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Climate change is a pressing global issue with far-reaching impacts on the environment and human societies. According to the Global Climate Risk Index 2021, Pakistan is ranked the 8th most vulnerable country despite its low carbon emissions of less than 1%.

Pakistan’s vulnerability is driven by its geographic location, socioeconomic conditions, and institutional capacity. The country is home to nearly 7000 glaciers which cover about 13% of its land. Melting glaciers, due to high temperatures, has caused a substantial reduction of ice mass by 36% since 1997 leading to devastating consequences, including floods and landslides, reduced water availability and loss of biodiversity and ecosystem services. Temperature rise also alters precipitation patterns, leading to irregular rainfall which impacts agriculture, accessibility to water resources and intensifies the possibility of flooding as well as drought events. Moreover, Pakistan’s coastal regions are extremely susceptible to sea-level rise, storm surges, and erosion. The increased water levels threaten human settlements, fisheries, and ecosystems while worsening financial difficulties and food insecurity in these localities.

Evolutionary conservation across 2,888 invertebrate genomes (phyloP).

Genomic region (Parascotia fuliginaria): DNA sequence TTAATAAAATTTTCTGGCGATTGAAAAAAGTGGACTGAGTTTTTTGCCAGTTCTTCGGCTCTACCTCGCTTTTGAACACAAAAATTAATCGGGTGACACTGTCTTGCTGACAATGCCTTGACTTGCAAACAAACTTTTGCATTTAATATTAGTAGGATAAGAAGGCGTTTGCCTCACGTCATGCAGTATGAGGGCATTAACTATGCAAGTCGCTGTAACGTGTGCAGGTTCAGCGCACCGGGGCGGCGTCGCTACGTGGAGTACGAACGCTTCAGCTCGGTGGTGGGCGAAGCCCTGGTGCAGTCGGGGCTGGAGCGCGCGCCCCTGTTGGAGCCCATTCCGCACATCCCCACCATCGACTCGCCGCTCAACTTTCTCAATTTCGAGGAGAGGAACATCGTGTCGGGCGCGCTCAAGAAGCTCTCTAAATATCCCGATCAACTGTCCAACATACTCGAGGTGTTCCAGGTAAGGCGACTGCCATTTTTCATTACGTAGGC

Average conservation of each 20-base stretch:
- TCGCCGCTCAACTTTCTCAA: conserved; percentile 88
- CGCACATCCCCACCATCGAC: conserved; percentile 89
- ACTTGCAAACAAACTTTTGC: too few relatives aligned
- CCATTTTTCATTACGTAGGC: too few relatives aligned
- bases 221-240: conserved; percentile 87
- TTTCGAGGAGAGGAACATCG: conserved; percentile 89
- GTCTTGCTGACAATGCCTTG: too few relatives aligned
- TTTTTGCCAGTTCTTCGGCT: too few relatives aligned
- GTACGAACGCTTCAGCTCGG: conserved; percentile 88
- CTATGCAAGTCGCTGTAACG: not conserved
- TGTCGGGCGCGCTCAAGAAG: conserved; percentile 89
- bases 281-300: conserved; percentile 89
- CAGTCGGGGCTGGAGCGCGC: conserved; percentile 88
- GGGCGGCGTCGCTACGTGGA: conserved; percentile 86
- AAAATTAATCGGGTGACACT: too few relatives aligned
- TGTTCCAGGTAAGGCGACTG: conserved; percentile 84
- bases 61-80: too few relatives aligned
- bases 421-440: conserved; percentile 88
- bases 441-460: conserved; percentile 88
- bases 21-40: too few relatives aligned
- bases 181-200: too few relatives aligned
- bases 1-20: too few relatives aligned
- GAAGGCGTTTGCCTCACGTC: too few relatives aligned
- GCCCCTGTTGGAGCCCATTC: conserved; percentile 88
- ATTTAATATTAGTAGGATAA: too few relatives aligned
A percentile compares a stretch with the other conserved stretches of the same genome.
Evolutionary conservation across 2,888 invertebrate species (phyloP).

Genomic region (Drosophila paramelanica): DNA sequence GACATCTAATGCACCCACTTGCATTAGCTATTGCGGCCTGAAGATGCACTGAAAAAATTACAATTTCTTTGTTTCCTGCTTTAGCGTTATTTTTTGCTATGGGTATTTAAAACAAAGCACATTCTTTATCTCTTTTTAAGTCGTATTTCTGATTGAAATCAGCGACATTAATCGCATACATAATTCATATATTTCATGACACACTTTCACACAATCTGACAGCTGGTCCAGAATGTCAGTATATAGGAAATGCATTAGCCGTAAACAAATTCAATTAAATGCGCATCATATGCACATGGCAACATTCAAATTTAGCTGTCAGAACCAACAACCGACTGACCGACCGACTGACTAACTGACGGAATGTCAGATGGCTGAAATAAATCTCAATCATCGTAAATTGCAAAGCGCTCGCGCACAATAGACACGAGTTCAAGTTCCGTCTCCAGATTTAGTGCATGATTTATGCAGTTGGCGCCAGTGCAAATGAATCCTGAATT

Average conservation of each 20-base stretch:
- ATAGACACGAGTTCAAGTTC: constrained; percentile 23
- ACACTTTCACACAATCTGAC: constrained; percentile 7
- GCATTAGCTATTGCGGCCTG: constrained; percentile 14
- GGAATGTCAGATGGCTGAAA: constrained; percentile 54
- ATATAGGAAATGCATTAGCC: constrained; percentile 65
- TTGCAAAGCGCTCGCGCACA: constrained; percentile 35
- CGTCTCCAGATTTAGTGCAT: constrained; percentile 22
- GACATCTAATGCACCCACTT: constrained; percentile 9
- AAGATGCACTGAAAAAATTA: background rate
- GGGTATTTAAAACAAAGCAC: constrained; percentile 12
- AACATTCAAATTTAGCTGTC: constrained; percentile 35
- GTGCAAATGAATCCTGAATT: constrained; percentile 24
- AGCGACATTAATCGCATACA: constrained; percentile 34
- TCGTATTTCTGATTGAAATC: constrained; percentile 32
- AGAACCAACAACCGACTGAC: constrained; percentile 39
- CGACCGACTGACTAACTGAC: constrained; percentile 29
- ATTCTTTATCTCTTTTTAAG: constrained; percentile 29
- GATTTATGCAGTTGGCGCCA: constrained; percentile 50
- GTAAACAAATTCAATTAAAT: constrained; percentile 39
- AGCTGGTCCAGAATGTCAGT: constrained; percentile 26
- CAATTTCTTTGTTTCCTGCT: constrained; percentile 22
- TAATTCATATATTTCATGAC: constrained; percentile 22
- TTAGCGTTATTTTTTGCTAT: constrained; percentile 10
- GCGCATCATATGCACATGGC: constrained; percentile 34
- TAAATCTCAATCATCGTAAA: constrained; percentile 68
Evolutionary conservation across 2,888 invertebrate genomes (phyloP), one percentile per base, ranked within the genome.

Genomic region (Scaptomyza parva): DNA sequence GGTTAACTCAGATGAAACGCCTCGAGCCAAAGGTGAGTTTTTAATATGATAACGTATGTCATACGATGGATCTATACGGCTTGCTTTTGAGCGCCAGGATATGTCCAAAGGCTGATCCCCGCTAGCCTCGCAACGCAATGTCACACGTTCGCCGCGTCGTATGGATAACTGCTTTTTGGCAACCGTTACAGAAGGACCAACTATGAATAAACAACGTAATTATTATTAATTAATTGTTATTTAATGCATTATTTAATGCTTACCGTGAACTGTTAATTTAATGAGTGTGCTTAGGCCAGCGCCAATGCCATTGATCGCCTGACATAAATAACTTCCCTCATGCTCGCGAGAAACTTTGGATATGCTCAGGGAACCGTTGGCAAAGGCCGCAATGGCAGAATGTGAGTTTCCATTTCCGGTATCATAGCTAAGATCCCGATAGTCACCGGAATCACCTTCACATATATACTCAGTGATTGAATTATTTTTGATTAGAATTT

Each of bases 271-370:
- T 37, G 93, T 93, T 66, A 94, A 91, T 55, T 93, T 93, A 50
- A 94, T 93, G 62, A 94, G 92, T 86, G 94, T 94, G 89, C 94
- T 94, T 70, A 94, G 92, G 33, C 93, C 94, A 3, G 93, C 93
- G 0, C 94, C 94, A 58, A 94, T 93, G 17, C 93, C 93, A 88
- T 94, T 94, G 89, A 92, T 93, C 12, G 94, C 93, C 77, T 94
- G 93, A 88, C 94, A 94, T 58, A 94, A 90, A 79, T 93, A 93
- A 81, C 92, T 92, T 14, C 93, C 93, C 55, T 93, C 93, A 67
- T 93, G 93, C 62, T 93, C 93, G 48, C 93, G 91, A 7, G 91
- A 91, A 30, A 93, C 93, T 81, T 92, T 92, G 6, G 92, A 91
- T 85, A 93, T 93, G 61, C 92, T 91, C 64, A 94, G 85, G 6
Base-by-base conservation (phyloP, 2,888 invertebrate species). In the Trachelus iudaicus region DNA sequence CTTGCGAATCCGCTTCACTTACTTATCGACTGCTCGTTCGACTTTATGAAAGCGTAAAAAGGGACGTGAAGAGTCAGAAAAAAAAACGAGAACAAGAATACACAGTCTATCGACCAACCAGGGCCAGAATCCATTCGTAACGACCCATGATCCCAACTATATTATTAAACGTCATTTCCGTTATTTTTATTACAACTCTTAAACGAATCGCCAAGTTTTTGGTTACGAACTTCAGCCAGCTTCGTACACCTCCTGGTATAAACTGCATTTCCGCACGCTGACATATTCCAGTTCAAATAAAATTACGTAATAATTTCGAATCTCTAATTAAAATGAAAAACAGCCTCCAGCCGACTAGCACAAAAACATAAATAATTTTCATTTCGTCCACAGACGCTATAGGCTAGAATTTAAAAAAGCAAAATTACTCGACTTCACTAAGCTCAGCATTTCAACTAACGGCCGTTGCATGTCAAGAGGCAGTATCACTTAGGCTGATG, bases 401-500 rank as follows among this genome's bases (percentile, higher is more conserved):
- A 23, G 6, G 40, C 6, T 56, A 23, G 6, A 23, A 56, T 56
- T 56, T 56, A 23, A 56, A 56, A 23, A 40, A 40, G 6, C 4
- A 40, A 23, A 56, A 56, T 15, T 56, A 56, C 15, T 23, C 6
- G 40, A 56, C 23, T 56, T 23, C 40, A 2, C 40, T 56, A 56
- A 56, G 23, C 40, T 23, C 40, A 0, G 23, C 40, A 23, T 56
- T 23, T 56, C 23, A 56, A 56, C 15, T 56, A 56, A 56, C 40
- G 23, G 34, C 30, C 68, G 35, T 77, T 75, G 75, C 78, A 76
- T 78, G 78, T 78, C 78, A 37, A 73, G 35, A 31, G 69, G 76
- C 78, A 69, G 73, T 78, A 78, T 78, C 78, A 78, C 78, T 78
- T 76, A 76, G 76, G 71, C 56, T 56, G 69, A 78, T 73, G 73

These pressing challenges pose significant threats to Pakistan’s economy, energy supply, food security, water availability, and the well-being of millions of individuals, thereby impacting every facet of human and national security. The gravity of the situation necessitates urgent attention and the formulation of a comprehensive plan for adaptation and mitigation. Swift action is imperative to address these issues effectively and safeguard the nation’s socioeconomic stability, environmental sustainability, and the overall welfare of its populace.

In this regard, the Centre of Aerospace & Security Studies (CASS), Islamabad, organised a Distinguished Guest Lecture featuring a renowned scholar who possesses extensive expertise in the field of climate change and related subjects. This scholar brings a wealth of experience gained through practical work, teaching, and scholarly contributions, making their insights invaluable in addressing the complexities of climate change and its associated challenges.


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All views and opinions expressed or implied are those of the authors/speakers/internal and external scholars and should not be construed as carrying the official sanction of CASS.